When the beer was cold the gin was mostly tasted on the finish after the lingering floral/cuke combo faded. As it warmed, a gentle pine and pepper could be tasted earlier. It was also at the end that I was able to to taste the hops. There was a solid bitterness on the finish along with generous grass & herbal hop flavors which made for a dry end to the proceedings. Not much lacing to report but there were a few streaks scattered amongst some clusters of foamy spots.

Not knowing what to expect going in, Cucumber Farmhouse was a pleasant surprise. While the cucumber is the primary flavor, it did not stick out like a sore thumb. Instead the flavors seemed to find harmony with one another. I really enjoyed the floral taste along with the tartness and fruity flavors. They provided a nice base for the cucumber but also stood on their own very well. The gin on the finish was no slouch and, when combined with the hops, made for a nice, dry contrast to the rest of the beer.

Cucumber Farmhouse has a medium-light body and plenty of bright, summer flavors. It is, however, 6.2% A.B.V. so you probably won't be quaffing it after mowing the lawn.

Junk food pairing: Try some Steakhouse Onion Funyons with your Cucumber Farmhouse. They have a nice light texture that won't interfere with the beer. The onion flavor will complement the cucumber while the hearty steakhouse flavors lend a mildly smoky, fake meat complexion to your gastronomic experience.

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11 July, 2016

Back in Bat Country: Ancho Lime Paradise Lager by Flying Dog Brewery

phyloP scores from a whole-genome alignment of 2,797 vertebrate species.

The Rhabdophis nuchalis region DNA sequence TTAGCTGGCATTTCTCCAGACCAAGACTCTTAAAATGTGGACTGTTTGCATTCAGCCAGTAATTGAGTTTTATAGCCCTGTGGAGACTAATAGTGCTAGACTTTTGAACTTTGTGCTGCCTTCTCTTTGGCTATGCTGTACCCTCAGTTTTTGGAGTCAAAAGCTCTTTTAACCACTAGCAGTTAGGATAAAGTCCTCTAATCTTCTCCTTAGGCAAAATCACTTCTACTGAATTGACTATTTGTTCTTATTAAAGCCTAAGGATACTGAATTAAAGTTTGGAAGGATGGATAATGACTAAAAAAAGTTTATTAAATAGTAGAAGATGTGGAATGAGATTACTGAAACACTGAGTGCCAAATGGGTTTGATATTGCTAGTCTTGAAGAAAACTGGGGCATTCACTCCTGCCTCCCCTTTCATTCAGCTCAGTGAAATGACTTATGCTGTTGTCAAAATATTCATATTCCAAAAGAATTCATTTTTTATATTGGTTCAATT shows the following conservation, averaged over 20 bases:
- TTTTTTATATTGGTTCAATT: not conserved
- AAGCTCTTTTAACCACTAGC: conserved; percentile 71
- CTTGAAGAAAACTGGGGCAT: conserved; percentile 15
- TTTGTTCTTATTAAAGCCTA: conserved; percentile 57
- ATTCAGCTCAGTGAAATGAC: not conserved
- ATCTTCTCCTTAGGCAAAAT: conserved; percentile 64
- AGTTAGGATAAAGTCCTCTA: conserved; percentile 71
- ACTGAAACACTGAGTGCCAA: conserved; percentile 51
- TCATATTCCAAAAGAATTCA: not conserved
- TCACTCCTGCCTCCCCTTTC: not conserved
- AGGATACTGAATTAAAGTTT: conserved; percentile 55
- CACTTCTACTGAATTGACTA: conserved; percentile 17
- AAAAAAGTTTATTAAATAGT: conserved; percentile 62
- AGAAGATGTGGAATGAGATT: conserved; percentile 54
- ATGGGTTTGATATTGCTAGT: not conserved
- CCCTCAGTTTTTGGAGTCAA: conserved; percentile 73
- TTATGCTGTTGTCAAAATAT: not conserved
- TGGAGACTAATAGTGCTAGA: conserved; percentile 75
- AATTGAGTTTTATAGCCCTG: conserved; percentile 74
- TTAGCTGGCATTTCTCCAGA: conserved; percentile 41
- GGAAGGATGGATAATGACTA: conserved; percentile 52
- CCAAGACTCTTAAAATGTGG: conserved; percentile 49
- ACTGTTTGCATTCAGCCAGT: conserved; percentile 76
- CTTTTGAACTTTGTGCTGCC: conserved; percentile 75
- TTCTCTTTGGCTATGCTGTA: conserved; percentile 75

My initial foray into bat country was fruitful. I learned that Flying Dog's founder, George Stranahan, had been friends with Hunter S. Thompson and that Thompson's erstwhile illustrator, Ralph Steadman, has been designing Flying Dog's labels for over 20 years. On top of these revelations, I also discovered a rather tasty summer cerveza teeming with tart citrus and succulent succulence.

The fine folks at the Jenifer Street Market also carry (or carried) Ancho Lime Paradise Lager, a limited edition brew in Flying Dog's Heat series which I presume features beers that challenge drinkers to count Scoville units in addition to, or perhaps instead of, I.B.U.s. I am generally weary of chili beers, I shall admit, as my experiences with them have been hit or miss. Normally consumed at the Great Taste, most have been golden ales laced with enough jalapeño to send me into a capsaicin-induced St. Vitus dance aimed at the water tubs.

And so I was, to be honest, I was a bit leery going in. But I didn't see the words "natural flavoring" anywhere on the label. I am avoiding "natural flavoring" in beer like the Plague these days because I grew tired of naturally flavored fruit beers that taste like candy. Just because a brewer uses "natural flavors" doesn't mean she is adding a few eyedroppers of concentrated ester aldehyde or some such thing. It's just that I've just been burned too much lately with beers that are delectable going by the label but end up being nothing but liquid Jolly Ranchers when actually exposed to the tongue.

I'll also cop to being biased here. When I began drinking microbrews in the first half of the 1990s, the microbrewing industry was growing concomitant to the organic/"natural"/local/slow food movement(s). And so the idea of using, say, fruit flavoring in a beer as opposed to the fruit itself or at least the juice of the fruit just doesn't sit well with me. There are FDA labeling laws to contend with here so it's quite possible that a beer with natural flavoring may simply be laced with some fruit juice.

Besides the absence of "natural flavoring" the label also indicates the presence of Grains of Paradise. Grains of Paradise are the tasty seeds of a particular plant and I like their mellow woody/citrusy/piney kind of taste.